The G-20 Summit vs. Free Trade

The Group of 20 summit, comprised of the world's wealthiest nations, is set to begin a week from tomorrow in Pittsburgh. The timing could not be more prescient (albeit the output might be explicitly what we're not looking for). Consider that in this morning's WSJ we're reminded that "at the G-20 summit in London in April, leaders pledged to 'refrain from raising new barriers to investment to trade in goods and services, imposing new export restrictions [and] extending this pledge to the end of 2010' ". But from a report "released Monday by Global Trade Alert, a team of trade analysts backed by independent think tanks, the World Bank and the U.K. government" we learn that "G-20 members have passed more than 100 blatantly discriminatory measures" since last Spring.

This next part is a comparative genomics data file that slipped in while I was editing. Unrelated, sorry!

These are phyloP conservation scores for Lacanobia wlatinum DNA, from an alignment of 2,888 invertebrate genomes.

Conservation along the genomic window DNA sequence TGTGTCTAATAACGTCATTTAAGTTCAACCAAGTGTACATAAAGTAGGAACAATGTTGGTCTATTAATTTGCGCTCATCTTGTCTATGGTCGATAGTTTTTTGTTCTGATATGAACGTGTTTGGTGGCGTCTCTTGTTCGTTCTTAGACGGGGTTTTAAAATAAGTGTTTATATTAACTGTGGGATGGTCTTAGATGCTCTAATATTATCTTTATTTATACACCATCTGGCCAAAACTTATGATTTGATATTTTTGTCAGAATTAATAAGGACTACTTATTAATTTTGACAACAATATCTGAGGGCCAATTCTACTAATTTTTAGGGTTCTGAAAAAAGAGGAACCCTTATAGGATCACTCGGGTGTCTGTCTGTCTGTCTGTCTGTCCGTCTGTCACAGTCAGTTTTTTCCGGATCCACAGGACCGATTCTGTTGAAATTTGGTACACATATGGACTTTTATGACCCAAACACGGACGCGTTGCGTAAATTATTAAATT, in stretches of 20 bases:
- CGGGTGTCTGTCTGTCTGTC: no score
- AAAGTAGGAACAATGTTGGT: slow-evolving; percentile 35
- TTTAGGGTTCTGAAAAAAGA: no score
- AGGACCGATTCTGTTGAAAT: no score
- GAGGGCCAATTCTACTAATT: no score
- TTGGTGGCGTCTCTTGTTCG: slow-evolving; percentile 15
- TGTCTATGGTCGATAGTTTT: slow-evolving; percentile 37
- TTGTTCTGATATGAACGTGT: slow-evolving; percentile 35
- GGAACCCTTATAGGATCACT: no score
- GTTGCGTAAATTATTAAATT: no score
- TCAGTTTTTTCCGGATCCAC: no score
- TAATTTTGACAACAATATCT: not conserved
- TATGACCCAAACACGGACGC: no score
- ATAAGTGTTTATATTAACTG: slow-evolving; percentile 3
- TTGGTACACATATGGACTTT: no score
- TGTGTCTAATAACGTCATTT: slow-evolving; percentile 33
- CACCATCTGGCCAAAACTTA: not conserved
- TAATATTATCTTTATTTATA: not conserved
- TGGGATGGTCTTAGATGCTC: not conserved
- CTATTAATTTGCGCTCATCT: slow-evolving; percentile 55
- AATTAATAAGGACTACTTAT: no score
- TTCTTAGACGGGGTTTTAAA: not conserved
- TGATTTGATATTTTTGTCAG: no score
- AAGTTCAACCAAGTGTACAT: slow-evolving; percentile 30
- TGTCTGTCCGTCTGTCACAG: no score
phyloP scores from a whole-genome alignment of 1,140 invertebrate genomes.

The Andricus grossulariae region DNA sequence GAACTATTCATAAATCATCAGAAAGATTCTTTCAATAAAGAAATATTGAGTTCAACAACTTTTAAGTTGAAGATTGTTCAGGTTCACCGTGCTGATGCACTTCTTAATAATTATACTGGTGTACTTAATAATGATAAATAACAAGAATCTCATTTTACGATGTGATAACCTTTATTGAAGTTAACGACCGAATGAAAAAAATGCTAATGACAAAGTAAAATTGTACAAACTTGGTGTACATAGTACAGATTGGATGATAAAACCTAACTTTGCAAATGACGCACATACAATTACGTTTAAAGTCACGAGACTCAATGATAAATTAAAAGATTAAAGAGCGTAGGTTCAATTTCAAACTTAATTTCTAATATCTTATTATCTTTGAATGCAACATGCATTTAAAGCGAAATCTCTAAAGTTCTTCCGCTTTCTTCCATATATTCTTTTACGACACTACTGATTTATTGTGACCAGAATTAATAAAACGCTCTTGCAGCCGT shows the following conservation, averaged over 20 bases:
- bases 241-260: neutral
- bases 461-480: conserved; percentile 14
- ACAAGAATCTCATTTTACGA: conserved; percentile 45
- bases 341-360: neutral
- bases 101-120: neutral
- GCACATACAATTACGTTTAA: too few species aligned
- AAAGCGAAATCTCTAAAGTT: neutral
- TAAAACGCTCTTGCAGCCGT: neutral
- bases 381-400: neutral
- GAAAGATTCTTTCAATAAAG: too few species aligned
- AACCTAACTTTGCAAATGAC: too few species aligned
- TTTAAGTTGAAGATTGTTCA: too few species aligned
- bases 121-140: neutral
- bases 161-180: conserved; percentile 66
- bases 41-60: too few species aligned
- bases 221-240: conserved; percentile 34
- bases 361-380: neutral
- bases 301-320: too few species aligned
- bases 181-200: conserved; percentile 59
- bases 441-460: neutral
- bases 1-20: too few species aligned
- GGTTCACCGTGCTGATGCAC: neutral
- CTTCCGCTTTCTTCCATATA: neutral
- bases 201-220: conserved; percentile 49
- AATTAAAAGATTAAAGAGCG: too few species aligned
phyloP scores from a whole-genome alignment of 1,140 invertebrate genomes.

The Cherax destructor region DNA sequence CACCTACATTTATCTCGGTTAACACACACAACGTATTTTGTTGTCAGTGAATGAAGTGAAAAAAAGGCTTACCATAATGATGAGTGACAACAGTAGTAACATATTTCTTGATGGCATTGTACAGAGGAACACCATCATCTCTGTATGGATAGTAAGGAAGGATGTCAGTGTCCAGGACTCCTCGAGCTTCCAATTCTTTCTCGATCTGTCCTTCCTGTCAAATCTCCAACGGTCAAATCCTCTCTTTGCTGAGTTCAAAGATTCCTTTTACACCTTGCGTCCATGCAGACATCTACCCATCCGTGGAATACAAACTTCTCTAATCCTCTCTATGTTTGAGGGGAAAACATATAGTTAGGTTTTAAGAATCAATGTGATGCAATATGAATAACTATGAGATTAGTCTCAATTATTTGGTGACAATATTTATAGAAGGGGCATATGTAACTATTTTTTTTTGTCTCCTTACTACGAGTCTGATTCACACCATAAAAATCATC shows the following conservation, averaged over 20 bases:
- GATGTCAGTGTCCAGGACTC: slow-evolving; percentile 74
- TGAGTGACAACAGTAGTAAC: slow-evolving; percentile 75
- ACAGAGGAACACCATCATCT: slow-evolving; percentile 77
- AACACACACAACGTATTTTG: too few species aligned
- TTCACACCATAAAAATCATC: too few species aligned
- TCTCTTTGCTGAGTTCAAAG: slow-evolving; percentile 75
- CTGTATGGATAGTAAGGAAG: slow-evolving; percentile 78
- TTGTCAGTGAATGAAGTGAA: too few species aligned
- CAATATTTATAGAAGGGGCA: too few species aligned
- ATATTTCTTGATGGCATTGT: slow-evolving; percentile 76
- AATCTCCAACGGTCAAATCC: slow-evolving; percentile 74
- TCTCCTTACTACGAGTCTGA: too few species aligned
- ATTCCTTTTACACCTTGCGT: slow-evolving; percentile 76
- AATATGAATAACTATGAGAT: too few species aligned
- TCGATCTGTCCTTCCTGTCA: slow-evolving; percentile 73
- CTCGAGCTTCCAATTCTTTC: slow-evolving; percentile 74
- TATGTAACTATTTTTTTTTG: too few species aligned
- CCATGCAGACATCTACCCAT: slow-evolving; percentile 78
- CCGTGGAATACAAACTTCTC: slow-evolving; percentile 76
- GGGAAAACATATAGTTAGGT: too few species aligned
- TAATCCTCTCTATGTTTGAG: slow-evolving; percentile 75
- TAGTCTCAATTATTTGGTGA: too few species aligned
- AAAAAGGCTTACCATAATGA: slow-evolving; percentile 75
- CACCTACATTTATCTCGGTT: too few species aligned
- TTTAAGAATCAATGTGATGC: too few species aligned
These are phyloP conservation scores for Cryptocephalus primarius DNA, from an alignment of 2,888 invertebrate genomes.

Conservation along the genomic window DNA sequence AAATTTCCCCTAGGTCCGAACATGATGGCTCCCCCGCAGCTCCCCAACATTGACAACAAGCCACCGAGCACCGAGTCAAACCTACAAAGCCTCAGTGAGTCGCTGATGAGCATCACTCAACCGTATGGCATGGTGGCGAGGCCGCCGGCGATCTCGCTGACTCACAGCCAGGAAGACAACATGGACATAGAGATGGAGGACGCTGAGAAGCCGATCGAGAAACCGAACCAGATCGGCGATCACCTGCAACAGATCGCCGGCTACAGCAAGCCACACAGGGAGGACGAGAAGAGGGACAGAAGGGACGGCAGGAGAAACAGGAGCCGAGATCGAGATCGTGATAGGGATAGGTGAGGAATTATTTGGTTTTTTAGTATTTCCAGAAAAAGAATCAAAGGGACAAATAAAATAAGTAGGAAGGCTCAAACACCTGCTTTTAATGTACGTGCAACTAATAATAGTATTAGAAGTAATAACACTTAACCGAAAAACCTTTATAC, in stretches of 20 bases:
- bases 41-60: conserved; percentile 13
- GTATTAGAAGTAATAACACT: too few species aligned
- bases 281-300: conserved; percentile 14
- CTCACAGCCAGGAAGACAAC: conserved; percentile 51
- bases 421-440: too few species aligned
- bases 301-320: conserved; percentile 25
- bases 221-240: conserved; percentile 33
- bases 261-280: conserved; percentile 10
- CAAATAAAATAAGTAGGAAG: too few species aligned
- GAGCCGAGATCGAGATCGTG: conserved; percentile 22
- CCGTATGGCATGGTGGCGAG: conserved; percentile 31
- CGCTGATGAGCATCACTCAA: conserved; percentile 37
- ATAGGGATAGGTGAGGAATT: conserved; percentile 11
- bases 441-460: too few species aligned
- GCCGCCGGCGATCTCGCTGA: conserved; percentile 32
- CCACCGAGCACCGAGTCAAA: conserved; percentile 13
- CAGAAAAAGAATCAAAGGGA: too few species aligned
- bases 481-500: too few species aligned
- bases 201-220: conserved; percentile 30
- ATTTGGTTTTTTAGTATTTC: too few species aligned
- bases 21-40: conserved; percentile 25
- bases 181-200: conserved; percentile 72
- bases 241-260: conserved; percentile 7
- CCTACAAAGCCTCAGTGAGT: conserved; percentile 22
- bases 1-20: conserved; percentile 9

The Journal column quotes some astounding statistics from the GTA report: "the number of discriminatory trade laws outnumbers liberalizing trade laws by six to one. Governments are applying protectionist measures at the rate of 60 per quarter. More than 90% of goods traded in the world have been affected by some sort of protectionist measure [emphasis added] [and] China is the country targeted by the most governments for protectionist measures. Fifty-five countries have passed measures that hurt Chinese exports. That is followed by the U.S., with 49 measures against it; and Japan, with 46."

'Astounding' is an understatement. Even if we allow for a generous standard deviation, "90% of goods traded" having been affected by protectionist measures has to give us all pause when assigning any credibility to the outcome of next week's summit. It surely looks like Obama's tire tariff might just be the tip of the iceberg -- and "global free trade" is the Titanic.

William Busch

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